A nice little pre-read is recommended along with the meeting agenda. This is a key part of your preparation – it can help confirm attendees, give an idea of how much time you’ve got to play with in the meeting and also pre-empt any curveballs the client might want to throw your way in the catch up. Lastly, don’t forget minutes – agreed actions can then be circulated with owners and timings after the meeting.

5. Optional extras

Once you’ve got the main points covered, you’ll need to start thinking about the little things. While they might not make or break the success of your meeting, it’s worth giving the following some thought before you go in.

The greeting

The greeting is a bone of contention amongst our team. Do you stay businesslike with a firm handshake, play it cool with a raise of the hand or throw caution to the wind and go in for the kiss? It sounds trivial, but we’ve seen many awkward moments where hesitant team members have been surprised by a client’s advances or clashed heads during the cheek-peck. So, to avoid embarrassment and injury, this is worth a little thought ahead of your meeting.

Non-work chat

There’s a fine line between reading up on the client and downright stalking them. I think a couple of key nuggets is enough – maybe one personal topic of conversation and one light-hearted, work-related snippet that can be dropped into the intros to break the ice. “I see you went to Edinburgh over the weekend…”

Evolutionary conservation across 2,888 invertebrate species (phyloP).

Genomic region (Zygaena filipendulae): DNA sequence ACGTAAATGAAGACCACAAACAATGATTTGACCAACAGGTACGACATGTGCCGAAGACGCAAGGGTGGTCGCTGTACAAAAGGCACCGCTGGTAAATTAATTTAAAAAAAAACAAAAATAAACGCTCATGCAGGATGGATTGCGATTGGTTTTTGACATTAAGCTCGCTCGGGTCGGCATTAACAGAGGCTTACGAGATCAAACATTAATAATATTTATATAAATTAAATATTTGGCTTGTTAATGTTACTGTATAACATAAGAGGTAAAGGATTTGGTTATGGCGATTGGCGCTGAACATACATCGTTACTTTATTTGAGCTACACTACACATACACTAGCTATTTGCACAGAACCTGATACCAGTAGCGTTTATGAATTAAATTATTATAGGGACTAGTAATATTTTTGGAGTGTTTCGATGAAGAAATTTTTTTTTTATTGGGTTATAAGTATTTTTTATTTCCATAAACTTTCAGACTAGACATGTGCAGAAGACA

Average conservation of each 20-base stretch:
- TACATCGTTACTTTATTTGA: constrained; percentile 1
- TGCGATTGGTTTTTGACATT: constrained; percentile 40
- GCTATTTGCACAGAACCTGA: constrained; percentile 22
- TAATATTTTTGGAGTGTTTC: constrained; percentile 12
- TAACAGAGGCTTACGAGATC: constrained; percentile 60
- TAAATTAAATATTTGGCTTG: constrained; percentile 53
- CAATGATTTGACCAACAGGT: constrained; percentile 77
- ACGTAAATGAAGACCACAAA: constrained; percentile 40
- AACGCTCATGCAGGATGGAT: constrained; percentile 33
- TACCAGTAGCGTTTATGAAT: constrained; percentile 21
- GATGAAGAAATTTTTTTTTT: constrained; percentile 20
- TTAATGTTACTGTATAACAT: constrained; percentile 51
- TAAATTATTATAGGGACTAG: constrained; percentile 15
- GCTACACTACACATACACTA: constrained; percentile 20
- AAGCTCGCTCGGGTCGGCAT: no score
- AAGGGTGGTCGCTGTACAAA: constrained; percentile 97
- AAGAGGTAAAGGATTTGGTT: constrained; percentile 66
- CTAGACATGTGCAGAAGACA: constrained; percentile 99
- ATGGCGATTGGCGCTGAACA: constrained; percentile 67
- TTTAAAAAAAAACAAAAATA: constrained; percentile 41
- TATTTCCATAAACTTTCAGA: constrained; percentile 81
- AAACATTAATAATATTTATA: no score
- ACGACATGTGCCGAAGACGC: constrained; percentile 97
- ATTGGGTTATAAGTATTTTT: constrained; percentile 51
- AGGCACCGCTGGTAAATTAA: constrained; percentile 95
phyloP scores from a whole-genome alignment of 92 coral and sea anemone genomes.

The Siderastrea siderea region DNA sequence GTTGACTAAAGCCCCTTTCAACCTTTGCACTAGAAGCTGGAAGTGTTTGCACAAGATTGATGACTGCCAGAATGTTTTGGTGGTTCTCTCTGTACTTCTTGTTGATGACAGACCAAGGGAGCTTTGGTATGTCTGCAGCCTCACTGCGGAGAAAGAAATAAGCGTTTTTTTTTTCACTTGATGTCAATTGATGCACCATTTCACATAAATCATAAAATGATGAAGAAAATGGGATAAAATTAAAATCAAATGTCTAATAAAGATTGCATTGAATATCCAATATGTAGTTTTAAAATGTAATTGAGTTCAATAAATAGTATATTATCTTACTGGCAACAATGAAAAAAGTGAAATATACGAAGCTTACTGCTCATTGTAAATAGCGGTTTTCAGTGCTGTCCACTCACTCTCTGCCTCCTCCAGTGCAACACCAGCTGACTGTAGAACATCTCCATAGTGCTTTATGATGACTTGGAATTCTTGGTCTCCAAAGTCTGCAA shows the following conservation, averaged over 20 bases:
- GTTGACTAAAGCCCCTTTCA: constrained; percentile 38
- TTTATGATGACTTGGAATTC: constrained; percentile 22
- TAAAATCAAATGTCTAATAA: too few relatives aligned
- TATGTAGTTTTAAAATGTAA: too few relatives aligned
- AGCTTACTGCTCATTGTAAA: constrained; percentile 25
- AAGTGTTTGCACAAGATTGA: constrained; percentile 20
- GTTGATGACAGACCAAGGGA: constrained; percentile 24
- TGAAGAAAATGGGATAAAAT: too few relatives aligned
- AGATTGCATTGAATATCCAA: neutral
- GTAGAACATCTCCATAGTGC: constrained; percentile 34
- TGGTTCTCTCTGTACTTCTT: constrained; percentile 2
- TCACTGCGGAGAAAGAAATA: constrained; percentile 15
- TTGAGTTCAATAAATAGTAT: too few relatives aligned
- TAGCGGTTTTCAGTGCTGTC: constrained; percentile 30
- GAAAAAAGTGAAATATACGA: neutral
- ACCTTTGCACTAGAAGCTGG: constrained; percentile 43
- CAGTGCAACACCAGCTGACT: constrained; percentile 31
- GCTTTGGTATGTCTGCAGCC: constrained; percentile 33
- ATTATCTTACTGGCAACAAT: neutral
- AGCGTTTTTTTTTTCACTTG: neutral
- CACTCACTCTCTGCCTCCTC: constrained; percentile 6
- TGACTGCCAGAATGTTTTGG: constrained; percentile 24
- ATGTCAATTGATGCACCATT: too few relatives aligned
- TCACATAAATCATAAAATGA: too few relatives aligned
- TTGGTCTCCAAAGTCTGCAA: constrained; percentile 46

Gift giving

This is a tricky one. Of course, whether or not you take a gift depends on your relationship, and should be dealt with on a case-by-case basis. I’ve always been against bringing a gift unless there is a practical or really special reason to take something along. Having said that, we’ve been known to turn up to a long morning session with some pastries and fruit, but this is for practical and borderline selfish reasons – though I do recommend it if you’re unsure whether the client is going to feed you or not. Go with your gut, so to speak.

There can be nothing more satisfying than coming out of a meeting knowing you’ve nailed it. I’m not saying I’ve ever high-fived a colleague on leaving the room (honest), but the triumph of a positive and productive meeting can go a long way in the agency-client relationship, and that’s what’s most important here. Just make sure you don’t ‘fail to prepare’…